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Obscenity vs. Profanity vs. Vulgarity: What's the Difference?

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bubble.gifThe Dilemma: You just stubbed your toe or opened your 401(k) statement and you want to let loose with some language that would make a sailor blush. Which category do those colorful words fall under?


People You Can Impress: Sailors, legal scholars, linguists.


The Quick Trick: Who's mad at you for saying what you said? Obscenity gets you in trouble with the law. Profanity gets you in trouble with religious folks and The Powers That Be. Vulgarity just gets you in trouble with your mother.

The Explanation: Obscenity (from the Latin obscenus, meaning "foul, repulsive, detestable") generally covers sexual or scatological references to the body or bodily functions (i.e. F*&k and s#$t). The term is also used in a legal context to describe expressions (whether words, images or actions) that offend the sexual morality of a given time and place and are not protected by the First Amendment.

In this legal context, though, we're still grappling with what counts as obscene and what does not.

Former Supreme Court Justice Potter Stewart once famously said that he couldn't define what kind of material was obscene, but he knew it when he saw it. We've came little further with the Miller Test, which comes from the 1973 ruling of the Supreme Court case of Miller v. California. If an expression meets these three criteria, then it's obscene:

1. The average person, applying contemporary community standards, would find that the work, taken as a whole, appeals to the prurient interest.

2. The work depicts/describes, in a patently offensive way, sexual conduct or excretory functions specifically defined by applicable state law.

3. The work, taken as a whole, lacks serious literary, artistic, political or scientific value.

If the expression fails to meet any one of those criteria, then you're off the hook. "Average person," "community standards," "patently offensive" and "serious value" are all fairly subjective terms, though. Even with the Miller Test, there's no national standard for what classifies as obscene, and distinctions between protected expression and unprotected obscene expression vary among federal court districts.

If you're being profane, you don't need to worry about the Supreme Court (it has no legal definition), but if you believe in an immortal soul, you might be in trouble. Profane (from the Latin profanes, meaning "outside the temple") originally referred to things not belonging to the church. Later it meant blasphemy, sacrilege or taking the Lord's name in vain (we just call that blasphemy now).

Today, profanity is an expression that is specifically offensive to members of a religious group. The definition also extends to expressions that are scatological, derogatory, racist, sexist, or sexual. What is and isn't profane largely depends on the context and the company you keep.

Finally, vulgarity (from the Latin vulgis, meaning "the common people,"), which used to refer to text written in a vernacular instead of Latin, has two definitions today, depending on who you ask. For some, vulgarity is generally coarse or crude language. For others, it is more specifically the act of substituting a coarse word in a context where a more refined expression would be expected.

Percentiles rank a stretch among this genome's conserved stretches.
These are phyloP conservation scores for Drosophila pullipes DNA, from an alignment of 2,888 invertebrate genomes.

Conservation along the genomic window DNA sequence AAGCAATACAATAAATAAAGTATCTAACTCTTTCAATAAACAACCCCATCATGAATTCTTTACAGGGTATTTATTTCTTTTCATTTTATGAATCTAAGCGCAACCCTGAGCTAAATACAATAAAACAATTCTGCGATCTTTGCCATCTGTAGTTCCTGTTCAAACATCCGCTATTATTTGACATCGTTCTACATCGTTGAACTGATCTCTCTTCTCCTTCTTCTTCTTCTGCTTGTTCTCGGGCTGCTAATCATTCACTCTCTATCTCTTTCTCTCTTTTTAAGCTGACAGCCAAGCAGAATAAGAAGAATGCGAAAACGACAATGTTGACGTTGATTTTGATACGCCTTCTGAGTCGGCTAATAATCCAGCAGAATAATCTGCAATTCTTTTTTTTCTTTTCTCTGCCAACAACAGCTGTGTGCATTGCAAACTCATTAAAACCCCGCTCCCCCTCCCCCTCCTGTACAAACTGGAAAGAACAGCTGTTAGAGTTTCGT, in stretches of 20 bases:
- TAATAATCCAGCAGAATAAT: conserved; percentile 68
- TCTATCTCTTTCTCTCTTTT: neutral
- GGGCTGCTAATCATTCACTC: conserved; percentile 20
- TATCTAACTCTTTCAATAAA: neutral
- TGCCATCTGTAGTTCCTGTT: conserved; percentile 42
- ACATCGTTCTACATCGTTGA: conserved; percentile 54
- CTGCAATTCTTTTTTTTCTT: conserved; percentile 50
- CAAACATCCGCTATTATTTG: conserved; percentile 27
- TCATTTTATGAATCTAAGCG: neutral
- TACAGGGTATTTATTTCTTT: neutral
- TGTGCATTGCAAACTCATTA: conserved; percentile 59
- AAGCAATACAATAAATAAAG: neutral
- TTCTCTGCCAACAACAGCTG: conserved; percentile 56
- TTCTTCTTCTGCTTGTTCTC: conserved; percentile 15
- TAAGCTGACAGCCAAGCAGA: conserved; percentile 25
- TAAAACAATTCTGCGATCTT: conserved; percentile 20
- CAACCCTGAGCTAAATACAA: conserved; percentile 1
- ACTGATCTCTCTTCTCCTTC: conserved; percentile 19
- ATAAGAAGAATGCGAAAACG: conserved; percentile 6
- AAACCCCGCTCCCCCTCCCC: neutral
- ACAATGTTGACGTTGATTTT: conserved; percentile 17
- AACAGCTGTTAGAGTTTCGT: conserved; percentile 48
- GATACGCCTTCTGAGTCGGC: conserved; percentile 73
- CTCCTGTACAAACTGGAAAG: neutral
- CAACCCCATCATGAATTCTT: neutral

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Big Questions
What's the Difference Between Vanilla and French Vanilla Ice Cream?
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While you’re browsing the ice cream aisle, you may find yourself wondering, “What’s so French about French vanilla?” The name may sound a little fancier than just plain ol’ “vanilla,” but it has nothing to do with the origin of the vanilla itself. (Vanilla is a tropical plant that grows near the equator.)

The difference comes down to eggs, as The Kitchn explains. You may have already noticed that French vanilla ice cream tends to have a slightly yellow coloring, while plain vanilla ice cream is more white. That’s because the base of French vanilla ice cream has egg yolks added to it.

The eggs give French vanilla ice cream both a smoother consistency and that subtle yellow color. The taste is a little richer and a little more complex than a regular vanilla, which is made with just milk and cream and is sometimes called “Philadelphia-style vanilla” ice cream.

In an interview with NPR’s All Things Considered in 2010—when Baskin-Robbins decided to eliminate French Vanilla from its ice cream lineup—ice cream industry consultant Bruce Tharp noted that French vanilla ice cream may date back to at least colonial times, when Thomas Jefferson and George Washington both used ice cream recipes that included egg yolks.

Jefferson likely acquired his taste for ice cream during the time he spent in France, and served it to his White House guests several times. His family’s ice cream recipe—which calls for six egg yolks per quart of cream—seems to have originated with his French butler.

But everyone already knew to trust the French with their dairy products, right?

Have you got a Big Question you'd like us to answer? If so, let us know by emailing us at bigquestions@mentalfloss.com.

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science
Belly Flop Physics 101: The Science Behind the Sting
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Belly flops are the least-dignified—yet most painful—way of making a serious splash at the pool. Rarely do they result in serious physical injury, but if you’re wondering why an elegant swan dive feels better for your body than falling stomach-first into the water, you can learn the laws of physics that turn your soft torso a tender pink by watching the SciShow’s video below.

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